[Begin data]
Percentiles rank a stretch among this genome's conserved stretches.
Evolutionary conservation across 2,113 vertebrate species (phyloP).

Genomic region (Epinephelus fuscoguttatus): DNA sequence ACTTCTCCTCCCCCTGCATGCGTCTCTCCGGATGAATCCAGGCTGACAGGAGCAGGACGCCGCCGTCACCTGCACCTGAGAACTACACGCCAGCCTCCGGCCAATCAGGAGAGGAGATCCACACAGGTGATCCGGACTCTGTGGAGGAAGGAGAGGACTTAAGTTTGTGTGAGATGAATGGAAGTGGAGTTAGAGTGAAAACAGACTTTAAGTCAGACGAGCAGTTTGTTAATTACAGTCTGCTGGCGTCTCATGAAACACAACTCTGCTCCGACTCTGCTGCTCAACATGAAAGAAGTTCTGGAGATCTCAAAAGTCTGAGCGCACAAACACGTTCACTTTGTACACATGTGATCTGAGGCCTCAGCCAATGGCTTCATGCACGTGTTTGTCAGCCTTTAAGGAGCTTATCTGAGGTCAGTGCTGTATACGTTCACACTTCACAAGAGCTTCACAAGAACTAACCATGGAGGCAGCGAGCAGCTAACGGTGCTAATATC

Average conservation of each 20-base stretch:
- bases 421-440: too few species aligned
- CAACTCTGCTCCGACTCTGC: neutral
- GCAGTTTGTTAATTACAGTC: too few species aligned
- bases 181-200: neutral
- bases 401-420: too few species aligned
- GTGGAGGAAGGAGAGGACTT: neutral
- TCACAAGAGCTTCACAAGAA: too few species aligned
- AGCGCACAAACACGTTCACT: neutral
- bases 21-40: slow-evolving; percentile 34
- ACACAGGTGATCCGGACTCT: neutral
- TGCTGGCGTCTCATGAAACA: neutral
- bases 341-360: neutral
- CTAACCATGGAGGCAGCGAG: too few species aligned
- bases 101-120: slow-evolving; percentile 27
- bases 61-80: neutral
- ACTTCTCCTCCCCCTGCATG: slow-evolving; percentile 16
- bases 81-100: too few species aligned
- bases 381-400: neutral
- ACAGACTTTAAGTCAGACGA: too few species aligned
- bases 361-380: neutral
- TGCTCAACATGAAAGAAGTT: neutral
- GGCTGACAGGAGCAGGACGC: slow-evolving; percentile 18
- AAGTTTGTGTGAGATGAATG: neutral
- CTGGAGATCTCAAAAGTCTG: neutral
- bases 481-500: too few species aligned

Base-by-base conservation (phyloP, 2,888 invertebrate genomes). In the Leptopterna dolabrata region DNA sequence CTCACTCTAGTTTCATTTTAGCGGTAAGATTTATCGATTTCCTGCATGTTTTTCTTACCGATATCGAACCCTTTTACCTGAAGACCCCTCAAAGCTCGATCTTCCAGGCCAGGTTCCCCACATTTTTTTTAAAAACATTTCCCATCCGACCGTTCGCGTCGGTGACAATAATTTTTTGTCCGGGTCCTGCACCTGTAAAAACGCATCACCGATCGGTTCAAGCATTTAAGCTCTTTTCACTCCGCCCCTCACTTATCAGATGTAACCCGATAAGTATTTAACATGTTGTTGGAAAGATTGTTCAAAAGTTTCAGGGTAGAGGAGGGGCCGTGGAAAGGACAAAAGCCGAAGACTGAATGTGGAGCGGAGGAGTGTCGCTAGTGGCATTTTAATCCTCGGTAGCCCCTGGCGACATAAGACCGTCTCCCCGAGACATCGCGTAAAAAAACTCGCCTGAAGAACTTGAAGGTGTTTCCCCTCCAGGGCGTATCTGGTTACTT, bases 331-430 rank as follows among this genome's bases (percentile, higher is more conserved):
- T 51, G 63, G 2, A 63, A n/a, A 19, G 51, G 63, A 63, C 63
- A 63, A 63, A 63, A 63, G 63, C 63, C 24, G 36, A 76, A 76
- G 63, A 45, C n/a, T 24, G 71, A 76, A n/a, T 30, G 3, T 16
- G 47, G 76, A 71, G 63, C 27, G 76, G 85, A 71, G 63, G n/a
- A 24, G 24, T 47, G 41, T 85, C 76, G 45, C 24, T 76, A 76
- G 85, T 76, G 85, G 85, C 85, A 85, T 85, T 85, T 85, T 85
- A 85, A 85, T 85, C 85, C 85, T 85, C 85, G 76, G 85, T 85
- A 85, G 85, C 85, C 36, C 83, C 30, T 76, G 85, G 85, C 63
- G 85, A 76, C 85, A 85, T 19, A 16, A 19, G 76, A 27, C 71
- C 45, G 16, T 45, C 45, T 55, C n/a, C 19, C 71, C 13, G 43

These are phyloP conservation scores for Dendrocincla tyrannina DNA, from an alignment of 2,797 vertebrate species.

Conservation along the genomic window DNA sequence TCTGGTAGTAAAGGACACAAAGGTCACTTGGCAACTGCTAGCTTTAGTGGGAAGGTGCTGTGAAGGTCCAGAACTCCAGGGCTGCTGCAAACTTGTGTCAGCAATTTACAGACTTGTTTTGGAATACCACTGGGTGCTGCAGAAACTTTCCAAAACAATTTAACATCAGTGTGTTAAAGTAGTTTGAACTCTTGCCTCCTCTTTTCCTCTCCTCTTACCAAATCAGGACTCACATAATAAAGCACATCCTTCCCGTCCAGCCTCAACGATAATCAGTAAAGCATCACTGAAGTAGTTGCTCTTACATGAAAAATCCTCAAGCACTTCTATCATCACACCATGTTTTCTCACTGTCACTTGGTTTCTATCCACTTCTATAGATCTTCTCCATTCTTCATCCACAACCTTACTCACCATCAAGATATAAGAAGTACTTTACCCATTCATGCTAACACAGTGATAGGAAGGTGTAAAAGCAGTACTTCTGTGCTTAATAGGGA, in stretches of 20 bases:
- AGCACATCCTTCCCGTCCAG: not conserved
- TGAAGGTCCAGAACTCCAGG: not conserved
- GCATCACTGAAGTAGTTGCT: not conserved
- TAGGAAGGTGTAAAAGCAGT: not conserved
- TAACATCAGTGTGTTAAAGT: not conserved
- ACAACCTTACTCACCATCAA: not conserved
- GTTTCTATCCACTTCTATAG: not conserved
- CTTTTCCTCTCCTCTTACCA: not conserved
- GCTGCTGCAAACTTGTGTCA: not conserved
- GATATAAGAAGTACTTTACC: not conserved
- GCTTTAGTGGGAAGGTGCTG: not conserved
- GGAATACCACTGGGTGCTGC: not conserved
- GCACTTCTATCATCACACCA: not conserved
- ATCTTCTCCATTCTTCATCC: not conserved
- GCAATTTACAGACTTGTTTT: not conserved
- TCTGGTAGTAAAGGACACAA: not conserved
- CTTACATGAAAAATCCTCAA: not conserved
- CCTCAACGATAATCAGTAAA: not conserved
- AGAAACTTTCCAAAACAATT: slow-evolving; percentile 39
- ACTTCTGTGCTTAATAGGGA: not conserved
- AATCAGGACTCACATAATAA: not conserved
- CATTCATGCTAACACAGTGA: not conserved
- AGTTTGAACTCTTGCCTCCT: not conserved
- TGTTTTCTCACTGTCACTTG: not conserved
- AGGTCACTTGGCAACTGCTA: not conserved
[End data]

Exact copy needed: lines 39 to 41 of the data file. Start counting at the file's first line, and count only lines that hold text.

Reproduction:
- G 85, A 76, C 85, A 85, T 19, A 16, A 19, G 76, A 27, C 71
- C 45, G 16, T 45, C 45, T 55, C n/a, C 19, C 71, C 13, G 43

These are phyloP conservation scores for Dendrocincla tyrannina DNA, from an alignment of 2,797 vertebrate species.